And if I’ve learned anything about myself over the last few weeks, it’s that diet, while I don’t want to admit it, is 80% of my success, and the exercise component is 20%. So really, my continued success is a balance of the two, but what I put in my mouth really is seriously important.

I’m good about making good choices when I go out to eat. I’m spending the next six weeks with my family in Portland, and I’m not so worried about the temptations that come with happy hour (although they do make some mean craft cocktails over here!), but I’m still worried. Mostly because I stay with my family.

My family is very, very supportive of my life transformation. Hell, my mom has been trying to get me to change my ways my entire life. This is practically her dream come true!

But this does not change the fact that the things my family considers healthy are not necessarily the things that I consider healthy.

Case in point: My family has an entire drawer in the kitchen devoted to chips. It’s the easiest go-to if you’re looking for a snack. Today, it contained black bean Tostidos, kettle chips, pretzels, roasted seaweed (which they won’t eat anyway), sesame crackers, caramels, dried mangoes, and chocolates. The kitchen pantry contains a box of Honey Smacks, granola, and an array of hot cereals. The pantry downstairs has more chips and crackers, and to my horror, HUGE boxes of both Cinnamon Toast Crunch and Reese’s Peanut Butter Cup cereals—my two favorites, obviously. Oh, and cookies and ice cream in the freezer.

You see, my apartment is a very controlled atmosphere. I don’t keep things in there that I “can’t” eat—and by “can’t,” I mean, “foods I really like, but know are not good to me or for me.” I always have LOTS of fresh vegetables and berries, lots of lean fish and chicken, almond milk, coconut butter, gluten-free hot cereals, and popcorn. I have a drawer of high-quality chocolate, and I treat ice cream the same way.

It’s SUPER difficult to be in an environment that makes picking on foods that will just cause me to be perpetually hungry and inflamed easy.

The other problem is, I’m at that place where I feel hungry often. I feel like this happens more at home, too. Yesterday, no matter what I did, I could not feel sated.

This has happened when I’m in Albany, but that generally occurs when (a) I’m exercising a lot, and (b) not eating the way I should.

Wednesday, it certainly was not from (a).

Here’s what happened:

I woke up EARLY (around 5:15 a.m.) and took our dog for a four-mile walk around the neighborhood.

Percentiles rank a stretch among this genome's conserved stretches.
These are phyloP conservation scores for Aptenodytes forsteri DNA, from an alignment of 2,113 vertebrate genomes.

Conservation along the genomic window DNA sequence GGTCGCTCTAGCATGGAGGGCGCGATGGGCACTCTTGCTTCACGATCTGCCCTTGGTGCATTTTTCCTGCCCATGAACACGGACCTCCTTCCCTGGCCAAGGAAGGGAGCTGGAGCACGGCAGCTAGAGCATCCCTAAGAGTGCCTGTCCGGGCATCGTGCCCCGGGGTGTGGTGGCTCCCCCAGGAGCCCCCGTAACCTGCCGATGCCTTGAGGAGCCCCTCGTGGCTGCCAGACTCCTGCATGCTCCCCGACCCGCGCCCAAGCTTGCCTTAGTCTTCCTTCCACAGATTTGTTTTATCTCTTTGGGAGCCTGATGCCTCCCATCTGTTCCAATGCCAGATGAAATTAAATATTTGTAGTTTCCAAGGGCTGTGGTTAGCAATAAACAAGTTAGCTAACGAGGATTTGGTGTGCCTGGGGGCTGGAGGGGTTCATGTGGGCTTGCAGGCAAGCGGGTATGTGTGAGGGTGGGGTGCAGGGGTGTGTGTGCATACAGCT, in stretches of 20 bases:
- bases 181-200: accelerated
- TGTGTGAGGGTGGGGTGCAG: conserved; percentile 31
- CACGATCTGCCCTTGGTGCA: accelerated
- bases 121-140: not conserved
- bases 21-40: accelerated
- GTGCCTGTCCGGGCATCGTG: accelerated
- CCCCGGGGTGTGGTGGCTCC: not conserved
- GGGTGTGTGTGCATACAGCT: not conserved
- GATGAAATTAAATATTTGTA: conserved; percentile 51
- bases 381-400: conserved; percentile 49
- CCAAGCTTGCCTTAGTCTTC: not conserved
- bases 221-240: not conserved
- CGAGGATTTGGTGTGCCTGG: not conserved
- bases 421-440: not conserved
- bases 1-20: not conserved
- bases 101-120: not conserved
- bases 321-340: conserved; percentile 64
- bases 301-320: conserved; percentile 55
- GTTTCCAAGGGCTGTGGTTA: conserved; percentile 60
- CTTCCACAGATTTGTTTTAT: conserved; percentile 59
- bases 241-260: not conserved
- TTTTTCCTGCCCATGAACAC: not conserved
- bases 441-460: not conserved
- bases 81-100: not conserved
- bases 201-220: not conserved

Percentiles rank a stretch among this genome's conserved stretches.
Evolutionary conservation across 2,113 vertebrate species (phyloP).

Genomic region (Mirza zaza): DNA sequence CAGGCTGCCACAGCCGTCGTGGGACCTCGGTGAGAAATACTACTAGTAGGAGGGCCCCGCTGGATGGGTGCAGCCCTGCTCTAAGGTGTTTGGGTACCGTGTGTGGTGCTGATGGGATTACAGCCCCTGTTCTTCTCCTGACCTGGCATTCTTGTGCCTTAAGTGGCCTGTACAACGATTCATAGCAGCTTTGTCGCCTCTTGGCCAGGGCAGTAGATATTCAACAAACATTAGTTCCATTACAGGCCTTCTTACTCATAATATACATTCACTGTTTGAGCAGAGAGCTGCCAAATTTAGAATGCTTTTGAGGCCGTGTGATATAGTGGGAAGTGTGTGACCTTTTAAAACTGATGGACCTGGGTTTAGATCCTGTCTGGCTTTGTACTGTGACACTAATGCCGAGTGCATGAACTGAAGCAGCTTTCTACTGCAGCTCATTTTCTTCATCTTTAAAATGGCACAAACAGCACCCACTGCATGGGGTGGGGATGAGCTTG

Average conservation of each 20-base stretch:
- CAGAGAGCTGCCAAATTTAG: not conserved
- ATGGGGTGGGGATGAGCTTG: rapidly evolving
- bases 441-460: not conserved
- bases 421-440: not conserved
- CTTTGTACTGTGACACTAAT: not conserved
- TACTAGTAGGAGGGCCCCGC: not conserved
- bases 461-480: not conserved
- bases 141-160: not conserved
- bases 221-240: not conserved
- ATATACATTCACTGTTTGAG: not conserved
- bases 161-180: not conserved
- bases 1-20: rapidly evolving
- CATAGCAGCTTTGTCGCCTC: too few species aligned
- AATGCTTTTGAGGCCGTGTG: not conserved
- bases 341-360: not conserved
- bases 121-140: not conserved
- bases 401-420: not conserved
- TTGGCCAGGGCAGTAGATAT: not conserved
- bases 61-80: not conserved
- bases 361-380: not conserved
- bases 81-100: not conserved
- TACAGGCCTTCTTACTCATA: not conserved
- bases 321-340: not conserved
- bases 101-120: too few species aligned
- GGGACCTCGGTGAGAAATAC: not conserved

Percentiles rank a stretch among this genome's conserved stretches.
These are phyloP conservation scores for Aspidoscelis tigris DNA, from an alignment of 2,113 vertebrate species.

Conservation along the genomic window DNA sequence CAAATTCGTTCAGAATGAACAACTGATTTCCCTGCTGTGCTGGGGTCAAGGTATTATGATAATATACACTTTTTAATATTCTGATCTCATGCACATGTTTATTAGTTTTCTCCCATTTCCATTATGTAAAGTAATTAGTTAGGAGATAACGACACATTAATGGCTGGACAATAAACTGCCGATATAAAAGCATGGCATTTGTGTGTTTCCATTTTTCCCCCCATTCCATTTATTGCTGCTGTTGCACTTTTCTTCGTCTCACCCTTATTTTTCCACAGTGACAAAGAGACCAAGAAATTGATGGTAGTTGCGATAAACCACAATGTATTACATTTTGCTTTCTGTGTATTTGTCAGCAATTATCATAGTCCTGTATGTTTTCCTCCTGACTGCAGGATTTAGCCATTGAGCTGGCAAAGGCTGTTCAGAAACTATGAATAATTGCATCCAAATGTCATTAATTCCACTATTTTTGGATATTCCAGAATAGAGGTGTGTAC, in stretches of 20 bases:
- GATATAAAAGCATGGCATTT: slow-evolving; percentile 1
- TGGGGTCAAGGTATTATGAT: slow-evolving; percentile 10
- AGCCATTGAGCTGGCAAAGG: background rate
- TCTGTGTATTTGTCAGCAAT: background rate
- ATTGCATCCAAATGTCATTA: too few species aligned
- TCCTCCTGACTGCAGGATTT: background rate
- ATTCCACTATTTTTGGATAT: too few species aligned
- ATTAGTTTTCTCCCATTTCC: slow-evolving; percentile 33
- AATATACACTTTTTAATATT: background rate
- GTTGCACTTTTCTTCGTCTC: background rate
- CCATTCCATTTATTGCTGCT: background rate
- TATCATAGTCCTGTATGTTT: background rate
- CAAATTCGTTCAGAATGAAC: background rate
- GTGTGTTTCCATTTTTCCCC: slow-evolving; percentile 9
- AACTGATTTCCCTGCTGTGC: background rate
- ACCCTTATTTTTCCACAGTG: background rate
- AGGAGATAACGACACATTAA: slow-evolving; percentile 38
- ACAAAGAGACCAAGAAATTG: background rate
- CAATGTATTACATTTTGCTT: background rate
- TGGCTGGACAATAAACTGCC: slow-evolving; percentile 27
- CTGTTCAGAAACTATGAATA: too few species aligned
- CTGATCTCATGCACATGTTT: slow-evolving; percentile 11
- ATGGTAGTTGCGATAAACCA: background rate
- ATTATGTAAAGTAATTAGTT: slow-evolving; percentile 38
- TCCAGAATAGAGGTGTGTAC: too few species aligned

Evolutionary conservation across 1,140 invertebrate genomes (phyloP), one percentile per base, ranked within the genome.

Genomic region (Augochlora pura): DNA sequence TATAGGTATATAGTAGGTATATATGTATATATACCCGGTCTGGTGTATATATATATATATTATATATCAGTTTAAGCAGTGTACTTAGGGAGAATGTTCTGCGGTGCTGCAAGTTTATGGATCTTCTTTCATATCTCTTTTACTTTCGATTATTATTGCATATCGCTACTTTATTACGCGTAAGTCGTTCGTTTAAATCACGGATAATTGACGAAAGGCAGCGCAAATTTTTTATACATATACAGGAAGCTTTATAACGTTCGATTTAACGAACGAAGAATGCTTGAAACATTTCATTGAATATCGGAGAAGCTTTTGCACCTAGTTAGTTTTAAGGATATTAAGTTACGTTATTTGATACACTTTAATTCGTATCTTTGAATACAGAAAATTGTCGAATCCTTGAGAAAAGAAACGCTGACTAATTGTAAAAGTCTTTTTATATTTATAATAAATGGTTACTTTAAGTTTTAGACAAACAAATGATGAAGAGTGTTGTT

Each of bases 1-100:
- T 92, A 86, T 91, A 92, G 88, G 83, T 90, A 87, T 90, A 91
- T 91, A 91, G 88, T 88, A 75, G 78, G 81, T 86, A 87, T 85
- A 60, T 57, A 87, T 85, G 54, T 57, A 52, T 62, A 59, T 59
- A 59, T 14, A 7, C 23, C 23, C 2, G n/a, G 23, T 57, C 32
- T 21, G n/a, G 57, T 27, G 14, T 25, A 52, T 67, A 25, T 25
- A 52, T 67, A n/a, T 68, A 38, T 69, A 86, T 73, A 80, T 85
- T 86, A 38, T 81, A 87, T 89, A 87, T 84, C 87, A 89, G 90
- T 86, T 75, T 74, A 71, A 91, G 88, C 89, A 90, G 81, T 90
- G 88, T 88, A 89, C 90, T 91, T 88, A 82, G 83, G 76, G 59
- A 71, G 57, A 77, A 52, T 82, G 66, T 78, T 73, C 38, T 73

When I got home, I was STARVING, and made a breakfast of seven egg whites (count ’em) and a bunch of cantaloupe. I polished off the cantaloupe and learned that I had also polished off all the fruit we had in the house.

About two hours later, I’m not just munchy, but I’m once again STARVING.

Unable to find any more fruit to snack on, I make some brown-rice farina hot cereal with frozen blueberries.

About 45 minutes later, I’m STARVING again. I make and eat some popcorn.

Then, I essentially try to bide my time until dinner.

At dinner, I use all the vegetables I can find in the house to fill myself up. I barbecued homemade turkey burgers stuffed with zucchini for volume. Guacamole, bacon, grilled onions, and lots of spinach.

A half hour later? I’m g-d STARVING. AGAIN!

I end my night with a latte and some freaking Honey Smacks, and I’m STILL hungry.

Epic meal time? You betcha!

I do NOT like days like this. I usually try to be a good judge of deciding when I’m hungry and when I’m bored. Today, I was both, but I was definitely hungry for much of it—which is very important to figure out.

In the days to come, it’s going to be important for me to not lose sight of my ultimate goals. Starving myself will also not be a solution. It’s going to be important for me to try to keep fresh fruit and vegetables in the house, and for me to fill up on those—not chips and cereals.

When do I feel best? When I’m eating healthy and have cut out most grains.

It’s not going to be impossible for me to stick to my eating plan while I’m in an uncomfortable food-vironment, but it will certainly pose a challenge. I hope that this will be just another peak that I can victoriously conquer….